Madagascar: Govt warns of extreme food shortages in the south

JOHANNESBURG, 10 March (IRIN) - Madagascar has declared a state of "kere" or extreme food shortages in five districts in the south of the country due to the devastating effects of poor rains.
Presidential advisor Didier Rakotoarisoa told IRIN an extended dry period had stopped agricultural production and made it difficult for people in the south to find food. Manioc (cassava), maize and potato crops were badly affected, he said.

Describing the situation as serious, World Food Programme (WFP) spokeswoman Annemarie Isler told IRIN that although there had been some rain in the south it had been scarce and people's coping mechanisms were being eroded.

"We have seen people's kitchen utensils, cooking pots, jewellery and clothing for sale on the market," she said. "Food is very expensive and the lean period was very poor."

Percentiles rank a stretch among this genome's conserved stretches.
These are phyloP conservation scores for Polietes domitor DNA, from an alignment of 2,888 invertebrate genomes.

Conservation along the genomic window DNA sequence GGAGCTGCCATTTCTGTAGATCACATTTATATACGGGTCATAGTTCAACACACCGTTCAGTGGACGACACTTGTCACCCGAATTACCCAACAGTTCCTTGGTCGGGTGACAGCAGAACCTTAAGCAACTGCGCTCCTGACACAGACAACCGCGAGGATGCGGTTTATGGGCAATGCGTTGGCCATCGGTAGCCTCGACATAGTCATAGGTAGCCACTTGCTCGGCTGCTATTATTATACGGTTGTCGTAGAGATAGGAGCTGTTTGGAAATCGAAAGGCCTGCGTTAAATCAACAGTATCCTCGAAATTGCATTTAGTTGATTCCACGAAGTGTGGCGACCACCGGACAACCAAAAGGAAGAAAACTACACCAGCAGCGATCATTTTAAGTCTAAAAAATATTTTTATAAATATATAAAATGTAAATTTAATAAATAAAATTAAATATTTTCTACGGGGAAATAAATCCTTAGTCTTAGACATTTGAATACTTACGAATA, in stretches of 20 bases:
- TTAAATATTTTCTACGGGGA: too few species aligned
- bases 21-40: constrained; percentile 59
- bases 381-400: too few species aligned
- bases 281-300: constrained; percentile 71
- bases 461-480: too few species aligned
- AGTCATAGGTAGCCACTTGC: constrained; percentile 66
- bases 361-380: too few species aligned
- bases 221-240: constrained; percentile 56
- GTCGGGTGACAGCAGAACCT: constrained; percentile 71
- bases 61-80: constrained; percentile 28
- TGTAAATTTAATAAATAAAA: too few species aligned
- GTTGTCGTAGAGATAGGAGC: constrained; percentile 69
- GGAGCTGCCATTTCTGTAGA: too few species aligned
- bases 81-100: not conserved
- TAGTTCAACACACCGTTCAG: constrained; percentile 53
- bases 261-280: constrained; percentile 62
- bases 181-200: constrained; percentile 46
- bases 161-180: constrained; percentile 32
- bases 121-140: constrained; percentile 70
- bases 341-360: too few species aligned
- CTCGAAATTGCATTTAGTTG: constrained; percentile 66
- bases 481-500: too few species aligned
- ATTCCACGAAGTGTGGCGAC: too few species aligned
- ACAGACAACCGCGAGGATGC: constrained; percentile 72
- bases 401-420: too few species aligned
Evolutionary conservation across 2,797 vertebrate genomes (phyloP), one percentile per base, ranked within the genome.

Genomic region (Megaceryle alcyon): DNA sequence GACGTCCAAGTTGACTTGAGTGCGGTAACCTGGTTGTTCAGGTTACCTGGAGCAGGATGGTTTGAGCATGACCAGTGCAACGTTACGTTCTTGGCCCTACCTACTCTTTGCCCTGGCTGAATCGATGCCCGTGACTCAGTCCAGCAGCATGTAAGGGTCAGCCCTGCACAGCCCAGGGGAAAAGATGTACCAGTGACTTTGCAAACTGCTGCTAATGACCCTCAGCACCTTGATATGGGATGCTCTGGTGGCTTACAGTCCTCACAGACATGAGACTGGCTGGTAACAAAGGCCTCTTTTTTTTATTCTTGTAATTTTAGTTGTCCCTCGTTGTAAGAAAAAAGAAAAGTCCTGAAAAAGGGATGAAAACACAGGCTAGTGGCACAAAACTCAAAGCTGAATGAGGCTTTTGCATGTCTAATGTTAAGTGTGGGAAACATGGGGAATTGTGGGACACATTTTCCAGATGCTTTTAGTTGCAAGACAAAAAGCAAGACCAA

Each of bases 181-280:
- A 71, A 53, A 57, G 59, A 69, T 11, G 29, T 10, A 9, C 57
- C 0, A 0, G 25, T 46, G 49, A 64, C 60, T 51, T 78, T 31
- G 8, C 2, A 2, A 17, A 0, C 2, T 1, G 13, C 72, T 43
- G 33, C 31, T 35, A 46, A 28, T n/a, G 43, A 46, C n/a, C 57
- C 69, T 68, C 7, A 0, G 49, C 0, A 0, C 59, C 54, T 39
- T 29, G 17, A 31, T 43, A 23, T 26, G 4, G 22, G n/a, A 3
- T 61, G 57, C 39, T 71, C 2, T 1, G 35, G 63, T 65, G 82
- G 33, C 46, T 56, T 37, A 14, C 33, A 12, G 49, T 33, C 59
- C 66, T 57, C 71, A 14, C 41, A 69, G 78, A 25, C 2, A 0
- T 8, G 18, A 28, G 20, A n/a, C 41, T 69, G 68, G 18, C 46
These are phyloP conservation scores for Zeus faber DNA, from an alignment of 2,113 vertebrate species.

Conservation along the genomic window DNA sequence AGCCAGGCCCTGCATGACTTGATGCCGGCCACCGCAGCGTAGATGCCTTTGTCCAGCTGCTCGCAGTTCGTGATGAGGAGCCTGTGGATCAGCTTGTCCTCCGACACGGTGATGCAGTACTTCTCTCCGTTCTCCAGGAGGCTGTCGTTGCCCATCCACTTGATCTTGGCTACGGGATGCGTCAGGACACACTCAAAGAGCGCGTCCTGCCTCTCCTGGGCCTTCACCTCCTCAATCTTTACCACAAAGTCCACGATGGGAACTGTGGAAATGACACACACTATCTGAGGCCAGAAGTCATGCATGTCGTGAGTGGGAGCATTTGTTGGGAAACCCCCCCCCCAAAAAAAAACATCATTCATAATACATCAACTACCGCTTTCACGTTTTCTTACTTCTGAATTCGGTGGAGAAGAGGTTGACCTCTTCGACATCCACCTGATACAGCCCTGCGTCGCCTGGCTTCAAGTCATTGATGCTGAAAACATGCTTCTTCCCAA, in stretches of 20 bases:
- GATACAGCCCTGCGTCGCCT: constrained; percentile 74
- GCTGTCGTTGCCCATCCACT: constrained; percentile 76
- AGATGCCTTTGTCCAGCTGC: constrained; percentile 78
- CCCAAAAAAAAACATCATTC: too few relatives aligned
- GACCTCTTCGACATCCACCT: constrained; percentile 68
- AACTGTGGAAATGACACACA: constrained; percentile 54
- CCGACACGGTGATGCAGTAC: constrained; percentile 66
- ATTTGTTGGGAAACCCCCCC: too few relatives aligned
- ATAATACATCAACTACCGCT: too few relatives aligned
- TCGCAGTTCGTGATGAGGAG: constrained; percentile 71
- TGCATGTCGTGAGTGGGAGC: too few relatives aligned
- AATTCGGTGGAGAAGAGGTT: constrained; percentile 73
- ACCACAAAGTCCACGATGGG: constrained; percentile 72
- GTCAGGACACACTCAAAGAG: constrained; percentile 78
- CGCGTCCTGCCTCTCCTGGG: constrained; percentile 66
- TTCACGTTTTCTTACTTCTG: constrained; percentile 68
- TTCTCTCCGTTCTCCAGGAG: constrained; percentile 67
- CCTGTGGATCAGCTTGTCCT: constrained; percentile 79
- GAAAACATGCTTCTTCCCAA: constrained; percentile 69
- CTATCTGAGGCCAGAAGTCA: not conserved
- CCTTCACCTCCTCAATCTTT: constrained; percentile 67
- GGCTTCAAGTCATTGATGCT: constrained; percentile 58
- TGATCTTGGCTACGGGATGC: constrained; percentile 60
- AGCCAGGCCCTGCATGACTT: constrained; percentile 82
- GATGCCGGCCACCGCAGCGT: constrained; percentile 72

Initial estimates are that 60,000 people are affected.

Isler said that in response, the government and WFP would conduct a joint mission to the south at the end of this week.

Meanwhile, WFP would deliver relief maize and a would also assist the government with distributing a consignment of maize in the area.

The government's declaration comes after a series of blows to the vulnerable in Madagascar.

In January two weeks of heavy rains killed 13 people and left 2,218 people homeless in the provinces of Antananarivo and Fianarantsoa. Most of the deaths were caused by the collapse of houses.

Then at the end of January cyclone Fari battered the island just as the flood waters were receding.

Two NGOs have started assistance programmes in the affected areas and WFP gave them the go ahead to use stocks prepositioned as part of a natural catastrophe management project, Isler said.

People there had relied on wild fruits like bananas and avocados during lean times but the destruction caused by the cyclone had robbed them of this backstop.


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